Establishing the Recycle Habit

    You may have heard that new habits can be formed in as little as 10 to 14 days. Everyday conservation and recycling can fit into this fast and easy time frame. These few tips will make it even easier and successful.

    Simple Recycling Suggestions

    • Get everyone involved. If you have a spouse and/or family, get them all involved, even small children. After a short period, everyone in your household will be consistent recyclers.
    • Locate a good area for recycle bins. While you needn’t prominently display your recycle bins, put them in a convenient place to promote the recycling habit and make it convenient to regularly (daily is good) deposit your goodies.
    • Learn to identify types of plastic (marked on bottom of containers). Many plastic products are recyclable, but some are not. Plastic containers come with their “code” number at or near the bottom. Learn which are recycling candidates and which are not. If possible, reuse those that cannot be recycled.
    • Do it daily. Like most habits, daily recycle activities must be practiced. Urge all family members to perform their particular recycling task daily. This keeps your home neat and hastens recycle habit development.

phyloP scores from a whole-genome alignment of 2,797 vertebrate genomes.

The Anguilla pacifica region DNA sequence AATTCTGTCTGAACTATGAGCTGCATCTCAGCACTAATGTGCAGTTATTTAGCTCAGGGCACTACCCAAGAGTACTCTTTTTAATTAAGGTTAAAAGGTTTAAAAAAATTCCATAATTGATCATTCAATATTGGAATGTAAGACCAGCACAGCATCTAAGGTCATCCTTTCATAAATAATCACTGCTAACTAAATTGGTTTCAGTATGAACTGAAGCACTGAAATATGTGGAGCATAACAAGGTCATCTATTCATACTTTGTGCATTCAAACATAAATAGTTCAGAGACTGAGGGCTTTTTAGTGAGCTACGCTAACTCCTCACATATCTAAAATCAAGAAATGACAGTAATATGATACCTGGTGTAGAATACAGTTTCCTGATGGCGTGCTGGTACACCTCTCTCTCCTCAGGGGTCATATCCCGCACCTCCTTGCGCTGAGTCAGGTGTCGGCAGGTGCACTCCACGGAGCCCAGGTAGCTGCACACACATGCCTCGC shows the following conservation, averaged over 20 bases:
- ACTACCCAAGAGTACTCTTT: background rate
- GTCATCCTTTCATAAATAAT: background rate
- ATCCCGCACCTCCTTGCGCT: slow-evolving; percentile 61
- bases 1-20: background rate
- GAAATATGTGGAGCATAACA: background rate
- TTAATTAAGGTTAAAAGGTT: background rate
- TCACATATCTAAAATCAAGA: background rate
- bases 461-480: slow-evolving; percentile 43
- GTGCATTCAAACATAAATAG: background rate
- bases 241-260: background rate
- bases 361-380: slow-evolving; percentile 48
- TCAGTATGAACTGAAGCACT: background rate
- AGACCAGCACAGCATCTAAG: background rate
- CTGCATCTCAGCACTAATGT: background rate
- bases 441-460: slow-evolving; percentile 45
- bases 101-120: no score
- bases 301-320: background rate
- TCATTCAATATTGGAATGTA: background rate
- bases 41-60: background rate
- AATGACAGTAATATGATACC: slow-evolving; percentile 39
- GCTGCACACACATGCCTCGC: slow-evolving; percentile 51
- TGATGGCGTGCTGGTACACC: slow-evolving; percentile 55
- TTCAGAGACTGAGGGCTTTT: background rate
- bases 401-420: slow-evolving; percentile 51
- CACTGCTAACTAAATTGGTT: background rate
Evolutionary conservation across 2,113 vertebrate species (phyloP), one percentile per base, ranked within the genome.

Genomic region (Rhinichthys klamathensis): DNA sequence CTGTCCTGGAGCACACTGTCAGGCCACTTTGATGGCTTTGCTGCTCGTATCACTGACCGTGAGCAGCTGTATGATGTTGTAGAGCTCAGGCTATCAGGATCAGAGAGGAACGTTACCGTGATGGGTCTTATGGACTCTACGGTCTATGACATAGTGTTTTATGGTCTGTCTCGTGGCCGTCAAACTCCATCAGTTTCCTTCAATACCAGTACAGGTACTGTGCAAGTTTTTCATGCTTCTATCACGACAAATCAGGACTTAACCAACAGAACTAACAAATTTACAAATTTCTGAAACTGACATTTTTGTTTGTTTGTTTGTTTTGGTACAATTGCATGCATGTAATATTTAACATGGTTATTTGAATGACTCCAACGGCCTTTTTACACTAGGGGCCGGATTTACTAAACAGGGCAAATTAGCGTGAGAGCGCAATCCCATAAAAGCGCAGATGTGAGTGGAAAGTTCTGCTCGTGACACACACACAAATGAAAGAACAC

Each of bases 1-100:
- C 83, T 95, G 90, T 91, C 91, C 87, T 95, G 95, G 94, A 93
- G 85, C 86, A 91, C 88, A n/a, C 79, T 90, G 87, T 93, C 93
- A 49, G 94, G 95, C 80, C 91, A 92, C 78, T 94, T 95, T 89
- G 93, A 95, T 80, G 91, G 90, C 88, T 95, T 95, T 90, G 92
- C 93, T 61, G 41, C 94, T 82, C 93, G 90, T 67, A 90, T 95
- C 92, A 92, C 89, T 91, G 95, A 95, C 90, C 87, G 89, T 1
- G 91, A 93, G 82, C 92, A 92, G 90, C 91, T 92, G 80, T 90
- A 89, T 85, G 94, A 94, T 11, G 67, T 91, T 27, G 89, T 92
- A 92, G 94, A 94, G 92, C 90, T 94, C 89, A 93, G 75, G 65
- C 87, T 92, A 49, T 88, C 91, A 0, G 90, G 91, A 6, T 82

• Recycle newspapers, magazines, and junk mail. These items can all be recycled, but keep them dry whenever possible. Newsprint and ink can degrade and “run” when wet. Even newspaper stock can break down when saturated. If possible, tie up these items with a piece of biodegradable string for easy handling.

    To further a healthy environment, opt out of receiving junk mail (opt-out.cdt.org), which reduces your paper recycle volume, saves trees, and requires less fuel to transport your donations to the dump or recycling collection station.

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    Categories: Living Green